In this embodiment, the decision tree algorithms identify the most significant discriminators as splitting criteria. Consequently, the stage trees include the service provider as splitting criterion for some contexts (i.e., along some paths of the tree). Paths (from the root to a leaf node) where the service provider does not appear in any splitting criteria correspond to situations where the service provider is not a significant factor in the determination of the overall conversation quality in certain contexts. In this case, the service provider can be excluded in the generated rules derived from those paths of a stage tree. Alternatively, other selection criteria are used (example, least cost, shorter time, or other rankings based on quality parameters). For example, as shown in
Maximizing the probability of meeting a quality level is one exemplary criterion for ranking. Other criteria are also within embodiments according to the invention. For example, other embodiments optimize one or more statistical values of the quality metric. For instance, a service provider is selected that is likely to contribute to a high quality level, as long as the minimum value of the underlying metric (example, the cost) is above (or not below) a certain value, and/or the average value of this metric is not the lowest.
POP applies the qualitative ranking (as explained above) and partitions the service providers based on the process quality level they are likely to generate. However, ranking of service providers within each quality level is then performed by computing a specified aggregate value of a metric for all training instances on each leaf, and by sorting providers based on that value. An example illustrates this ranking: When supplier S1 is selected, the quality is high with 100% probability, as the cost value is always at $4,500 (below an amount of $5,000 that denotes high quality executions). When provider S2 is selected, conversations have high quality with only 90% probability (the tree still classifies them as high quality), but on average the cost is $2,000. The conversations also have a higher variance, and this variance contributes to conversations having a low quality. A pure qualitative ranking would rank S1 higher, while a cost-based quantitative approach would rank S2 higher.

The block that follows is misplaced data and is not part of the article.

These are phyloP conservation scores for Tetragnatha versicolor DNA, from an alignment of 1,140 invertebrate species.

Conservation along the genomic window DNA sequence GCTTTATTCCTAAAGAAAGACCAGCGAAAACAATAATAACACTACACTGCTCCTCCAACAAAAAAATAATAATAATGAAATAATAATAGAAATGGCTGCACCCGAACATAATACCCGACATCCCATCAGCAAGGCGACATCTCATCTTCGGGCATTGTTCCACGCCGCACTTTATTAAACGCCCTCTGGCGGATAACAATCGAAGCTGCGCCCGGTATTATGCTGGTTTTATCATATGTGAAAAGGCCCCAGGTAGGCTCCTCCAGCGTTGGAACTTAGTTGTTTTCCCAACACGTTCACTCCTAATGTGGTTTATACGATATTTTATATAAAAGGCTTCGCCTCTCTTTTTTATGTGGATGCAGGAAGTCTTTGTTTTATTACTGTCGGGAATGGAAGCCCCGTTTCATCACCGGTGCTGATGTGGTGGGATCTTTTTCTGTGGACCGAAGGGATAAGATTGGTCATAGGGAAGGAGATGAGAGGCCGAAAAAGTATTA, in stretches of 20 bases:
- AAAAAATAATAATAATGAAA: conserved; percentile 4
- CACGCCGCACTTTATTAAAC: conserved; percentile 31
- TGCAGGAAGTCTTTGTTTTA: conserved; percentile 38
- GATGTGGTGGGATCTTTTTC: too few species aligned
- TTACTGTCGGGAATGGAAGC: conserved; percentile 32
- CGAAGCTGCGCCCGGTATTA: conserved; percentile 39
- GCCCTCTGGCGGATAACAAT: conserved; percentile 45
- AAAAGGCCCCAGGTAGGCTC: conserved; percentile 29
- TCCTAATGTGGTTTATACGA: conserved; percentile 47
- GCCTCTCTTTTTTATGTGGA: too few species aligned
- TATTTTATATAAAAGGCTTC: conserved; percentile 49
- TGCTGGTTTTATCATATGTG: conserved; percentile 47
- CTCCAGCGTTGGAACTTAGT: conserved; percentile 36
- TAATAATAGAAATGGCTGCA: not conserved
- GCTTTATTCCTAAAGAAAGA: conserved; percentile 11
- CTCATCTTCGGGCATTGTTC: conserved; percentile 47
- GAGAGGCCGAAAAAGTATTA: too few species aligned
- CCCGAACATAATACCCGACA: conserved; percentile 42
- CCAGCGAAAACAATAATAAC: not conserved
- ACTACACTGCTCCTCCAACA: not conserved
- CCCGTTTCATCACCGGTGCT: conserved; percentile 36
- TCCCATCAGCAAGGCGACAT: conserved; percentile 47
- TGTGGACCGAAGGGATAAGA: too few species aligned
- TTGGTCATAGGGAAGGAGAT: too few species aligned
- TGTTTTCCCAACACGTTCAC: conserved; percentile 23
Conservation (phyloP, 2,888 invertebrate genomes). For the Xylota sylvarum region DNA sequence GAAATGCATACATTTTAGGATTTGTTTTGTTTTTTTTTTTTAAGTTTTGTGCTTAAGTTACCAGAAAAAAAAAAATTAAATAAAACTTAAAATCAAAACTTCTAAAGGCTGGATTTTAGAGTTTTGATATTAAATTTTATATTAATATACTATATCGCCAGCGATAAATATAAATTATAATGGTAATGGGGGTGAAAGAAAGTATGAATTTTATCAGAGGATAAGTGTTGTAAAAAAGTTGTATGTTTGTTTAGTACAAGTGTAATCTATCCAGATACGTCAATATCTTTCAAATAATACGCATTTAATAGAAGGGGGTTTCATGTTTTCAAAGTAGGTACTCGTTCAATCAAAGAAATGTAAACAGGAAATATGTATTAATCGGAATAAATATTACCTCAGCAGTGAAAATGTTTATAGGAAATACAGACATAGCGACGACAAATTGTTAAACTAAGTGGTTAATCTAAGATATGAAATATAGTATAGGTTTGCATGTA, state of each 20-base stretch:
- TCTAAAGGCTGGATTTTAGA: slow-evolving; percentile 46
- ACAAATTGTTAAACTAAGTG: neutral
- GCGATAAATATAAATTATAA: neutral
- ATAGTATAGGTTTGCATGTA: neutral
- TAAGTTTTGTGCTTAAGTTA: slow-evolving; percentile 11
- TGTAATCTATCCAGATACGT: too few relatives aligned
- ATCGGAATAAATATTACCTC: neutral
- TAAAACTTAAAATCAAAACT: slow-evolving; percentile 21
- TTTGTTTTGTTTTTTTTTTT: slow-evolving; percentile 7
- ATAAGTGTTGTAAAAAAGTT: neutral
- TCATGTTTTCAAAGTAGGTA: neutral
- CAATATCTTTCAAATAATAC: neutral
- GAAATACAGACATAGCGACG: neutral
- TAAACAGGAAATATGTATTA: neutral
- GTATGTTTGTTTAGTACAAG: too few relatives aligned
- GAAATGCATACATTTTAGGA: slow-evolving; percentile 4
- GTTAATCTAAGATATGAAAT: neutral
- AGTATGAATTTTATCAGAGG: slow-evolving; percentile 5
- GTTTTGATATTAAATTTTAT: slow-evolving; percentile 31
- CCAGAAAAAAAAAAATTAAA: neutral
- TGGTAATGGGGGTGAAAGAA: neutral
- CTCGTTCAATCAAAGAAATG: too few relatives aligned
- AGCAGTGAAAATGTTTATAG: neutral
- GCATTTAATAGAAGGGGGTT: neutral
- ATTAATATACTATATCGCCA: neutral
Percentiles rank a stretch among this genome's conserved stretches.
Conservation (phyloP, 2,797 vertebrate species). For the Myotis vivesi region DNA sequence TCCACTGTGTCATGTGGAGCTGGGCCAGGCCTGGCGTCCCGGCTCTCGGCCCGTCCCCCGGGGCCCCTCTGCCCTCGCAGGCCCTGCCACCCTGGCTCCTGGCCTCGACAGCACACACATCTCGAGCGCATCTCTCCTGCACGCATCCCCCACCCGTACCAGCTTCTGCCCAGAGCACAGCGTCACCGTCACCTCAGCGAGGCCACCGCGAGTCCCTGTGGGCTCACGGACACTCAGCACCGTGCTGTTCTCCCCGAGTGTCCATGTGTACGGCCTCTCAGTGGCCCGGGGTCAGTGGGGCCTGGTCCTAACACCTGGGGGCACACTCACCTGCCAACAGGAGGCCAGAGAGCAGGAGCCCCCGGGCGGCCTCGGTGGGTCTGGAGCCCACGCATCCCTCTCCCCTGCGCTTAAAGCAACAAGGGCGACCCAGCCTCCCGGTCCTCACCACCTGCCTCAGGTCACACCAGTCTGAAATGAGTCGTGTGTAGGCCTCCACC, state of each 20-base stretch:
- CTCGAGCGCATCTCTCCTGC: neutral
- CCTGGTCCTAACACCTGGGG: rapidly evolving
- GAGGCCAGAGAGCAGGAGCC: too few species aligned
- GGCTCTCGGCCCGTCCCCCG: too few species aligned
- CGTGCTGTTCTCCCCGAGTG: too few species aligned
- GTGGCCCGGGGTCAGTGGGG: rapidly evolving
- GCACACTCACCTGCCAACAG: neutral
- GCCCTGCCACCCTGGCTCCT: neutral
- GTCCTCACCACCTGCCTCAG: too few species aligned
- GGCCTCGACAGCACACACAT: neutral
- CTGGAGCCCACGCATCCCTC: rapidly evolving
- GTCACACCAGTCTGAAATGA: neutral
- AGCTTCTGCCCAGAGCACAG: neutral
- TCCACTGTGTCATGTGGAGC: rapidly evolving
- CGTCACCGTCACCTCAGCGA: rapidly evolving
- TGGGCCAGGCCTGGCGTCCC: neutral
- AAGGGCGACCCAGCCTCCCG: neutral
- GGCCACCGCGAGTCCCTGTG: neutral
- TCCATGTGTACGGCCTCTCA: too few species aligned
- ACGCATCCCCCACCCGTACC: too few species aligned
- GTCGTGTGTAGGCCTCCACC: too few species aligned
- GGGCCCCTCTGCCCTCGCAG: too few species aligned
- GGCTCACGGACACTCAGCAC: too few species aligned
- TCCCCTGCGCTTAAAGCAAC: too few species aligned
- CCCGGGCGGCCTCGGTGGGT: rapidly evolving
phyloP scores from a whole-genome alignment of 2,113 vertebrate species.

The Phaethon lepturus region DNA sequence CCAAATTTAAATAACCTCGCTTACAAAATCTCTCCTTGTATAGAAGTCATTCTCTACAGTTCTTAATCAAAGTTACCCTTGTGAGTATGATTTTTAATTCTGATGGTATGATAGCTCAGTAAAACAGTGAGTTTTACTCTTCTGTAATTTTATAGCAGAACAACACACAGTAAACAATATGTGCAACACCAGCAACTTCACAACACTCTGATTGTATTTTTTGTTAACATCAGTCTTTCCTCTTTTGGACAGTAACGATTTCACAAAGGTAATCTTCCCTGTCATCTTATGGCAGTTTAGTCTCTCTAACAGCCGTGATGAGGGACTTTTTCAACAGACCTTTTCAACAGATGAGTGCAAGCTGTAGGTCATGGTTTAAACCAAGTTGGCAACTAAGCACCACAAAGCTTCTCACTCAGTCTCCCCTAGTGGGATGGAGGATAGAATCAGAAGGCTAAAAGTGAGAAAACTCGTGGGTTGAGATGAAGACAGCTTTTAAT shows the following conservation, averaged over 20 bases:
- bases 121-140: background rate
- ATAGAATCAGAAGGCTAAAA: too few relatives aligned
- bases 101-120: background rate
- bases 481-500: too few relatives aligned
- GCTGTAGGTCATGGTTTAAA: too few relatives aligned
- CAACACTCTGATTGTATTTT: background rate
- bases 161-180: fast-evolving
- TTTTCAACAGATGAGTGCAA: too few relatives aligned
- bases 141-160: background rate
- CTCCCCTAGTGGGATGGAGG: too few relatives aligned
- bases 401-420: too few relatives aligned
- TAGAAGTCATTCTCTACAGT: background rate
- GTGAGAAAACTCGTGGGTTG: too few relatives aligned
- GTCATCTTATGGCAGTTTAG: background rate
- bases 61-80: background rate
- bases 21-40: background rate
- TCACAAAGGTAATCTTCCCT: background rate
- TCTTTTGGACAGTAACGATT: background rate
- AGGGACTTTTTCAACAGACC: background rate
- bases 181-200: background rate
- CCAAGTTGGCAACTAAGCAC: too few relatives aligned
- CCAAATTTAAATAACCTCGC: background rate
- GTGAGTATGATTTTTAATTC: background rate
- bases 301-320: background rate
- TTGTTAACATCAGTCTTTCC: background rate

Looking simultaneously to
In one exemplary embodiment, the flow diagrams of
In the various embodiments in accordance with the present invention, embodiments are implemented as a method, system, and/or apparatus. As one example, the embodiment are implemented as one or more computer software programs to implement the methods of
The above discussion is meant to be illustrative of the principles and various embodiments-of the present invention. Numerous variations and modifications will become apparent to those skilled in the art once the above disclosure is fully appreciated. It is intended that the following claims be interpreted to embrace all such variations and modifications.
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|U.S. Classification||705/7.29, 714/E11.207, 705/7.38|
|Cooperative Classification||G06Q10/08, G06Q30/0201, G06Q10/04, G06Q10/0639|
|European Classification||G06Q10/04, G06Q10/08, G06Q30/0201, G06Q10/0639|
|Apr 18, 2005||AS||Assignment|
Owner name: HEWLETT-PACKARD DEVELOPMENT COMPANY, L.P., TEXAS
Free format text: ASSIGNMENT OF ASSIGNORS INTEREST;ASSIGNORS:CASTELLANOS, MARIA GUADALUPE;CASATI, FABIO;SHAN, MING-CHIEN;REEL/FRAME:016498/0707
Effective date: 20050411